I currently am in the PhD program in English literature at the University of New Mexico, where I work as a teaching assistant. I teach two first-year writing courses per semester. This position requires me to plan and execute the two courses so as to adhere to the university's first-year composition outcomes. I am entirely independent in this planning and execution, which can be stressful, especially because I have my own coursework to do, but the training I received at ASU has prepared me well.
I chose to attend ASU for both my B.A. and M.A. degrees. The Carr Academic Scholarship was a big part of my decision in choosing ASU for my undergraduate education; it paid for part of my tuition, far more than I would have received from any of the other universities I had applied to. I was also a charter member of ASU's newly formed Honors Program, and the promise of further educational opportunities in that area influenced me to come there.
I chose to pursue my M.A. at ASU largely because I was comfortable within the environment there. I knew that staying at ASU would guarantee personal attention at the graduate level, the certainty of gaining teaching experience, and a welcoming environment for me to pursue my degree.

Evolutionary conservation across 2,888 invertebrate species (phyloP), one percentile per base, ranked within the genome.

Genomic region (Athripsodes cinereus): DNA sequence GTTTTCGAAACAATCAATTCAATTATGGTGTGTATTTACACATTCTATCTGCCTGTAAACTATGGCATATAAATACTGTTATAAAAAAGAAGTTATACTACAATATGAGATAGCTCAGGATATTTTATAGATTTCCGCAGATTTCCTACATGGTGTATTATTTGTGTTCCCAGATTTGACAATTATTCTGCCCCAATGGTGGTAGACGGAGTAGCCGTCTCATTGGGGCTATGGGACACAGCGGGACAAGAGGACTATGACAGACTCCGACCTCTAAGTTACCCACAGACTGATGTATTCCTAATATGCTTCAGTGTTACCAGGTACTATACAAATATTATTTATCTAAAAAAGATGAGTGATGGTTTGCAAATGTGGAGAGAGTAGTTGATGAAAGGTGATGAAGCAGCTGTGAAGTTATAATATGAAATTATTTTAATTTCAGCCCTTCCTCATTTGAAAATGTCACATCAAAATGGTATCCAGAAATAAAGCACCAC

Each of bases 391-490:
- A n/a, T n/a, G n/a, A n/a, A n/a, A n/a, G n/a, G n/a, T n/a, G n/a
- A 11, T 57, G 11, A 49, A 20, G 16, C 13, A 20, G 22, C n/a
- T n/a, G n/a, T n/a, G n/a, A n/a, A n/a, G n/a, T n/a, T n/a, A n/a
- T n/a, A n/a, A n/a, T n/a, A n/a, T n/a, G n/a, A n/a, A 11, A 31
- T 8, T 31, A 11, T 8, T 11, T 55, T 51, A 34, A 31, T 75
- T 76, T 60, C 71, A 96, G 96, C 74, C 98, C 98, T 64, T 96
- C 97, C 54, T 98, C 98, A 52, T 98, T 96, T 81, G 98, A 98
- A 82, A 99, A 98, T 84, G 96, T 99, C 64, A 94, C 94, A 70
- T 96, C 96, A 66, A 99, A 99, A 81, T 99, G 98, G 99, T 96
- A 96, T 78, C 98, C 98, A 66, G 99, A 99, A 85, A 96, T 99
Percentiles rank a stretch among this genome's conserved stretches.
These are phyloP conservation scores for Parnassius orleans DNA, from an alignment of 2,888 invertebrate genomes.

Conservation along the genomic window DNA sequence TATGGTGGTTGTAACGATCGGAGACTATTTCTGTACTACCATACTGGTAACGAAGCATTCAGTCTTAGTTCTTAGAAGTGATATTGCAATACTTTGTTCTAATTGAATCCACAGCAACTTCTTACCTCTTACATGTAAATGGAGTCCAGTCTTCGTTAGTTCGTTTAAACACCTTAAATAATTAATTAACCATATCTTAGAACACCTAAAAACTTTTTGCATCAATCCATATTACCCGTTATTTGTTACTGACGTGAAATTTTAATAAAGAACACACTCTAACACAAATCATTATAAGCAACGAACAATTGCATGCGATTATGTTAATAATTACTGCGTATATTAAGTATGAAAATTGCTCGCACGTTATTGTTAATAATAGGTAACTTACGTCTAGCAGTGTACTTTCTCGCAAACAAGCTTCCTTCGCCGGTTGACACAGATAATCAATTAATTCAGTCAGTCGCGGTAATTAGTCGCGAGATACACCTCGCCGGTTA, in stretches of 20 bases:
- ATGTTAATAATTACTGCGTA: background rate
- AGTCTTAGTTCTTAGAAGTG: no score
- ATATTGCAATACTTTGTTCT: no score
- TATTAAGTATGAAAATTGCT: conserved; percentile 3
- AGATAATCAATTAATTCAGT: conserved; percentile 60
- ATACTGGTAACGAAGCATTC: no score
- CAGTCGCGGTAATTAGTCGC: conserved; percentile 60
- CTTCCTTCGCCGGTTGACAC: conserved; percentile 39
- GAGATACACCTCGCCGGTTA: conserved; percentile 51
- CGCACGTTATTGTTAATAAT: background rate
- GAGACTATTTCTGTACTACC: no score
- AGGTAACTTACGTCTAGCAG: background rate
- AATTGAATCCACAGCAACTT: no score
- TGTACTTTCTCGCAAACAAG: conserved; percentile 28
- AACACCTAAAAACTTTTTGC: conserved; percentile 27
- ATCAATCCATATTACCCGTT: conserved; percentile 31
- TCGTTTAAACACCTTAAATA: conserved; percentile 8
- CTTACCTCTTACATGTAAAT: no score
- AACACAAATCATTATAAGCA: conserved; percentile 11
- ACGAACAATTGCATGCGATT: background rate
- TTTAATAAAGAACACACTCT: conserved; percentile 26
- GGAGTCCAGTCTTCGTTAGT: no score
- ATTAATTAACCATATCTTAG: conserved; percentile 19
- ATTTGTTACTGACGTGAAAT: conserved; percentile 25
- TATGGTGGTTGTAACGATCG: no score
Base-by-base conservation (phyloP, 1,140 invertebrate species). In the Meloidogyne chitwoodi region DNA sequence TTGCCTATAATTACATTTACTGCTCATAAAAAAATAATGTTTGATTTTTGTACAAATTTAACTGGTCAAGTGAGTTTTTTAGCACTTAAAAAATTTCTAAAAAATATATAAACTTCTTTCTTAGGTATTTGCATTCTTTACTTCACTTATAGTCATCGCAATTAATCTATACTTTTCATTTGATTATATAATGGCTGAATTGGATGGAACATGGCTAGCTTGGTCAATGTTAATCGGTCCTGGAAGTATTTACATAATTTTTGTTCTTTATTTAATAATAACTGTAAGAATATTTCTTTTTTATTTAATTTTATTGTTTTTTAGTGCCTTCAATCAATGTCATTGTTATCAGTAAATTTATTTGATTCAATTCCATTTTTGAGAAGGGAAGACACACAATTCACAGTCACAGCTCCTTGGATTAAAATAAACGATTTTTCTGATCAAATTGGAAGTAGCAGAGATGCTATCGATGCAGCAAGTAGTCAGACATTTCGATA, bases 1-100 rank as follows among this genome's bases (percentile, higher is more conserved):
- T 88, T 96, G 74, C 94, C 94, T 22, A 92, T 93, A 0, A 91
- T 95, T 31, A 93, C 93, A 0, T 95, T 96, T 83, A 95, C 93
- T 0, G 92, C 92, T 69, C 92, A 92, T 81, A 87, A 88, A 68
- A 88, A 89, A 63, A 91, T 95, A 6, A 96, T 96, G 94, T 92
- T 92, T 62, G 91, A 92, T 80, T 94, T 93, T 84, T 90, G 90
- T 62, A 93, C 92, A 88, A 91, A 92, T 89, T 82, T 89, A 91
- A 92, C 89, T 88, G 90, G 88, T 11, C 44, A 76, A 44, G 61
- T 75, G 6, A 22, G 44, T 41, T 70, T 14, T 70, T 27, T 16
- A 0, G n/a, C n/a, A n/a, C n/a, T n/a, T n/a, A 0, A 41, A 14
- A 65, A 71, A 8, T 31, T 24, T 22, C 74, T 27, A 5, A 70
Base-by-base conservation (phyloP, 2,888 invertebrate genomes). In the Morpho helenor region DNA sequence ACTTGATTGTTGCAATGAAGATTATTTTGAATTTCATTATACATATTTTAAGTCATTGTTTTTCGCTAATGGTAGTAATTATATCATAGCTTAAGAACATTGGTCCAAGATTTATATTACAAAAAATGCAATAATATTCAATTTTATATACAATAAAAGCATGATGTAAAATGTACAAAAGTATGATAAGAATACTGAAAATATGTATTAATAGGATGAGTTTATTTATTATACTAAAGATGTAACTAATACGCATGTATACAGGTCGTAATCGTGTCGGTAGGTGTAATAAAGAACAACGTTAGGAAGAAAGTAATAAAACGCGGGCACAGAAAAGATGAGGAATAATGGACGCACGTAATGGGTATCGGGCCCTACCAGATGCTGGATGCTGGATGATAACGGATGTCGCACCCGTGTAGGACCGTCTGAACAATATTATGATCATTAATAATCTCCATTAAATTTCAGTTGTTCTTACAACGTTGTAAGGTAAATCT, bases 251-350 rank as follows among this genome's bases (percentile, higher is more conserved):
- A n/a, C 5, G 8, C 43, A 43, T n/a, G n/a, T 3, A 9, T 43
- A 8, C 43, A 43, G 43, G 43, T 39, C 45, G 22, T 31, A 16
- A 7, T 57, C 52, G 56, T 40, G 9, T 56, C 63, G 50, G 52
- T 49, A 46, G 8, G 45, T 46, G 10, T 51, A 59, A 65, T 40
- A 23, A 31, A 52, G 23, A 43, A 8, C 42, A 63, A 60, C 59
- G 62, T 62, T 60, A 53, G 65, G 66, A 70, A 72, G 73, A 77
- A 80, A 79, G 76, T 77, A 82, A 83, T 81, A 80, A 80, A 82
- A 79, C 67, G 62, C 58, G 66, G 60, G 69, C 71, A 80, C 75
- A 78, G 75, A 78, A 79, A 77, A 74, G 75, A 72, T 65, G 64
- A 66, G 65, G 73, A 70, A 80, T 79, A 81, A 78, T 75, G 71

I would say that the most important thing I received from the English department was encouragement. I chose to become a Sociology major with an English minor early in my college career, but then I found myself taking all of my electives as English courses—there was just nothing else I preferred. After looking at my degree plan, I decided that I could double-major in English. I found lots of support from the professors. All welcomed me into the fold and took a personal interest in me. I quickly learned that I could talk to almost any professor within the department about literature, courses, or anything else. When I later decided to attend ASU for my M.A., I found that all of my professors were willing to help me in any way to further my education. They all knew that I wanted to go on and get a PhD, and offers of letters of recommendation, advice, and cheerleading were frequent and sincere. All of the professors in the department encouraged and helped me in the process of getting into and selecting a PhD program, and without that assistance, I know I wouldn't be where I am today.
In order to get into the PhD programs I applied to, a B.A., and in some cases an M.A., was required. All also required me to have completed a significant number of English courses, which I had done at ASU.
Students should become English majors at ASU largely because they will learn how to think analytically and independently, a skill that can help people pursuing any field.